Wild and Dear Sugar by Cheryl Strayed: While both of these books are quite different, I loved the author's voice and points of view in both. Wild is a memoir of the author's ill-planned hike on the Pacific Coast Trail in the wake of her mother's death and her own divorce. Dear Sugar is a collection of question and answer advice columns on pretty much everything involved in being human.
The Violinist's Thumb by Sam Kean: My most recently finished nonfiction work is an explanation and history of genetics. While some of the book was a little dry, for the most part, I loved it. Lots of interesting tidbits of info on the underlying stuff of life on this planet. My favorite part was on epigenetics. I have Kean's Disappearing Spoon, which explores chemistry, to read soon.
When You Are Engulfed in Flames and Let's Explore Diabetes With Owls by David Sedaris: I listen to all of Sedaris's books on audio, narrated by him on my iPhone on long car trips. The vignettes move from the hilarious, to the disturbing, to occasionally ho-hum, but are very often emotionally moving. As I have lived in North Carolina my entire life, I feel like I'm hearing stories from an eccentric neighbor when I listen to him. My favorite of his collections has been Dress Your Family in Corduroy and Denim.
My current nonfiction read is Spillover: Animal Infections and the Next Human Pandemic by David Quammen, which explores the history and reflects on the future of zoonotic diseases. I'm enjoying this one a lot and have his earlier work, The Song of the Dodo: Island Biogeography in an Age of Extinctions to read soon.
Now that I've discovered the joy of nonfiction and the limitless, free education available to those who choose to pursue it, I try to keep a work of nonfiction underway concurrently with the novels I read. I find these works a nice change of pace perfectly complementing my fiction reading. Happy Nonfiction November!
Monday, October 28, 2013
|Shadows on the Lake|
photo by amy
"You remember, when Queen Dido offers Aeneas hospitality, she says: Having known misery, I have learned to pity the miserable. Our poor wood-carrier is like Queen Dido." (Euclide to Cecile in Willa Cather's Shadows on the Rock)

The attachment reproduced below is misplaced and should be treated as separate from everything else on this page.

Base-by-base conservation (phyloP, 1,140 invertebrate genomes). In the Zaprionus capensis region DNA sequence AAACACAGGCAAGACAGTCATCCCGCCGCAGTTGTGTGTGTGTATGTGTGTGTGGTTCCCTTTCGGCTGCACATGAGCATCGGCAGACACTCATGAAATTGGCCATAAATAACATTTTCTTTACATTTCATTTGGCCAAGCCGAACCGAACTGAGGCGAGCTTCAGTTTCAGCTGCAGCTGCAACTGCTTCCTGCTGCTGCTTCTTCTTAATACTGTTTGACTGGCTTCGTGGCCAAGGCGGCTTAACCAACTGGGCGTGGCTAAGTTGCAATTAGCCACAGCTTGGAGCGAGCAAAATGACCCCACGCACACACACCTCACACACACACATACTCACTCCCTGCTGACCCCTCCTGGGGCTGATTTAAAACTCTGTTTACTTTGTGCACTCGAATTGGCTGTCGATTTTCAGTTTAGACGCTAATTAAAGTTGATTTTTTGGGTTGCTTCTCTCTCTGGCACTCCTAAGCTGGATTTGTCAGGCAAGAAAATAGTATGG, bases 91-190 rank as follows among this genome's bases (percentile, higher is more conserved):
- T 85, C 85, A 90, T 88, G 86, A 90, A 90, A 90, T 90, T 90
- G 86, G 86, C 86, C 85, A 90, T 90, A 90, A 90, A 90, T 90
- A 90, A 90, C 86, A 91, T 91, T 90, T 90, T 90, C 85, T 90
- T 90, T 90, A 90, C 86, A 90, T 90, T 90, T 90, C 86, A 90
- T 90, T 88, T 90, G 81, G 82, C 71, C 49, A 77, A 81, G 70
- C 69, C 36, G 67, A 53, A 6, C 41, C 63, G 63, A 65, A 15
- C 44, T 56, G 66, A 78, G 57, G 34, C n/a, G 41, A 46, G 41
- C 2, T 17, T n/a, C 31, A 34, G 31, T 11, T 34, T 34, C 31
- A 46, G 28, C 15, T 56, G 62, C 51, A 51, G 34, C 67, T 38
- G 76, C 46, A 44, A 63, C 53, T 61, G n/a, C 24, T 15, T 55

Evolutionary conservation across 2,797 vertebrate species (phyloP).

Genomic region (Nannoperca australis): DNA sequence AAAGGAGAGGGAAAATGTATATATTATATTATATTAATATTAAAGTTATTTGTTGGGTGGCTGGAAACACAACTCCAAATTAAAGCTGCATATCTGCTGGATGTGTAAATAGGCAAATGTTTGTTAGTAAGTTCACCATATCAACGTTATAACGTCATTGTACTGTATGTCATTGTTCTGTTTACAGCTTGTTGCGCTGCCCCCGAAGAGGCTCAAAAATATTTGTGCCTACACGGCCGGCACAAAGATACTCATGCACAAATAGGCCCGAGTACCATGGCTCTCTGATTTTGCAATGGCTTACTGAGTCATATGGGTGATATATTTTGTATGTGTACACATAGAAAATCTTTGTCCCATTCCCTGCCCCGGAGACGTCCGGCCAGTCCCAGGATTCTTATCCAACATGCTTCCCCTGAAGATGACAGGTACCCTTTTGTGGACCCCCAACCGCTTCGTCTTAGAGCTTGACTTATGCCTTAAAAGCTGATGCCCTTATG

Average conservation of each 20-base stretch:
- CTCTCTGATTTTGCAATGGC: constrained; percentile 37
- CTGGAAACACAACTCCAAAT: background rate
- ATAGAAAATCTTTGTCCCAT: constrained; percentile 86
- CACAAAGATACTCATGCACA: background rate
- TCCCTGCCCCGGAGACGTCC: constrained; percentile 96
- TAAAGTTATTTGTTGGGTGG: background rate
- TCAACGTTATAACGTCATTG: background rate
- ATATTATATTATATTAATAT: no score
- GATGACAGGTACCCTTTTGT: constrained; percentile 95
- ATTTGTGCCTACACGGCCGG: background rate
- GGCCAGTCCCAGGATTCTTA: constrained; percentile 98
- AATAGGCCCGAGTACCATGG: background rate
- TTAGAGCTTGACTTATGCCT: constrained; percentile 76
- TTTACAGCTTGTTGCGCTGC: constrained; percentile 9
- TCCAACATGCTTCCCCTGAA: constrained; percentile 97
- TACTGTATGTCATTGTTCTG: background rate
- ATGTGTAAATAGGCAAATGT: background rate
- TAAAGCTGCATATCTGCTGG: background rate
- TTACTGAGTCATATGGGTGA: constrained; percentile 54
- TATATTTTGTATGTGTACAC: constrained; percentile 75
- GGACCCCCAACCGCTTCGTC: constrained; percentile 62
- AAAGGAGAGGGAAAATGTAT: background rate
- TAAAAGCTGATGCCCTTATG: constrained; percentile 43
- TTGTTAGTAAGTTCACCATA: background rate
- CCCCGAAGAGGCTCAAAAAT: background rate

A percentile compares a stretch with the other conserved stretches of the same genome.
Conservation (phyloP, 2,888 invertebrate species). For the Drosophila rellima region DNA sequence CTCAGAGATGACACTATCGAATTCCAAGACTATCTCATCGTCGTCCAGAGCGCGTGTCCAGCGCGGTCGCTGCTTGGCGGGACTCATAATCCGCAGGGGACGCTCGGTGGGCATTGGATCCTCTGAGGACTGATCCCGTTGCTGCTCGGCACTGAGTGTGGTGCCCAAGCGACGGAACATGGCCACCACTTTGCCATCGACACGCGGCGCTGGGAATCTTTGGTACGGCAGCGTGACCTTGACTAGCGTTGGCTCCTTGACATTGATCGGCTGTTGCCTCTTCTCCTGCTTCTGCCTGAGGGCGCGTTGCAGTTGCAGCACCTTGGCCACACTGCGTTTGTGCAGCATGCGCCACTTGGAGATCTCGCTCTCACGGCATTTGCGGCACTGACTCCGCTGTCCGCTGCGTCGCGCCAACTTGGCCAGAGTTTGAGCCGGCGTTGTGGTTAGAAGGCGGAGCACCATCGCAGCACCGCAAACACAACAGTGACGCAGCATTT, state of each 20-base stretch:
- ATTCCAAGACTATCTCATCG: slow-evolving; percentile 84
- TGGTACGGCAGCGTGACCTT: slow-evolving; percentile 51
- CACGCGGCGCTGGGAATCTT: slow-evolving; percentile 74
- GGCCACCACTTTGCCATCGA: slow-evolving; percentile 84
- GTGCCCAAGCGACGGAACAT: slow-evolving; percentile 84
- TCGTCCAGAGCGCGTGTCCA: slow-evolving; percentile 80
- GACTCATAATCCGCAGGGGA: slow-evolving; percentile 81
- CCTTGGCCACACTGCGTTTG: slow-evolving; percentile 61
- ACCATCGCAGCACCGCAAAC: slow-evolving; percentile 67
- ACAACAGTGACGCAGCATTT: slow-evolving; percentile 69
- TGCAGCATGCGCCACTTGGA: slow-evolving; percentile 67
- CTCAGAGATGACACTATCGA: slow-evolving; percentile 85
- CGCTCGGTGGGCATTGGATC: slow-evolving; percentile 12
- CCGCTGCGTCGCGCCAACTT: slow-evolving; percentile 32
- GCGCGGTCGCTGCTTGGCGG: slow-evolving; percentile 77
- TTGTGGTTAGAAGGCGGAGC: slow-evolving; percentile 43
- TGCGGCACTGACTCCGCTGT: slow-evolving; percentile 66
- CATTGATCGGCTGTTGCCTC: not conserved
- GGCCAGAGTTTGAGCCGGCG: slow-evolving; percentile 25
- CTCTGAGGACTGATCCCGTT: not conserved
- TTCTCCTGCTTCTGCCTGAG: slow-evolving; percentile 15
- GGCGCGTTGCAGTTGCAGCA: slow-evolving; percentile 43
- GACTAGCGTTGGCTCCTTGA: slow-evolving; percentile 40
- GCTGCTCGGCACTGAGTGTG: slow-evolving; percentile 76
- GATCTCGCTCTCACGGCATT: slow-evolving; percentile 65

I'm going to start this post with an insight about myself I didn't like discovering and I think probably reflects poorly on our society at large. Early on in Shadows on the Rock by Willa Cather, a poor, poorly-tended child named Jacques says to the his friend Cecile: "Sometimes sailors like children too." And a little later, he begins to recount an experience he had with a priest. Both of these happenings ended up being positive, helpful experiences for Jacques. But before I knew what happened, I automatically assumed that both occurrences were going to involve some kind of abuse. Why? I've never been the victim of abuse. I have no reason to make that kind of assumption. All I can think is that as a society, we are so inundated with news about these kinds of abuses that it has become a go-to assumption for someone even as naïve as I am. Is this a poor reflection on the world we inhabit or on the news to which we are constantly subjected? I don't watch or read the news, but I still have these over-arching negative impressions so imprinted in my mind that these are the conclusions I reach with no evidence. This makes me sad.
What makes me happy, though, is a novel like this one. I love Willa Cather. This is the fourth of her novels I have read. I absolutely love her ability to transport me into the places and times of her novels. You don't read Cather for the plot; you read Cather for the perfect and perfectly beautiful descriptions of both the characters and the settings. While not a lot happens in the novel, the plot does resolve nicely for someone like me who likes a happy ending. I grew to love the characters: Cecile Auclair, the twelve year old daughter of Euclide, Count de Frontenac's hand-chosen apothecary, who is also a lovely character; the Count himself and old Bishop Laval, both of whom love and care for their people in understated, humble ways; sweet, damaged Blinker and little Jacques Gaux; Father Hector, the bishop to the wild ones, and Pierre Charron, one of the first true Canadians of European descent, who loves his land as few others do and makes a point of sharing that love with Cecile.
Since finishing Shadows on the Rock, I have been to the bookstore and to Amazon and to the library and acquired about 10,000 other books and have not been able to settle in to read ANY of them. What to do, what to do? Maybe another Cather? We'll see.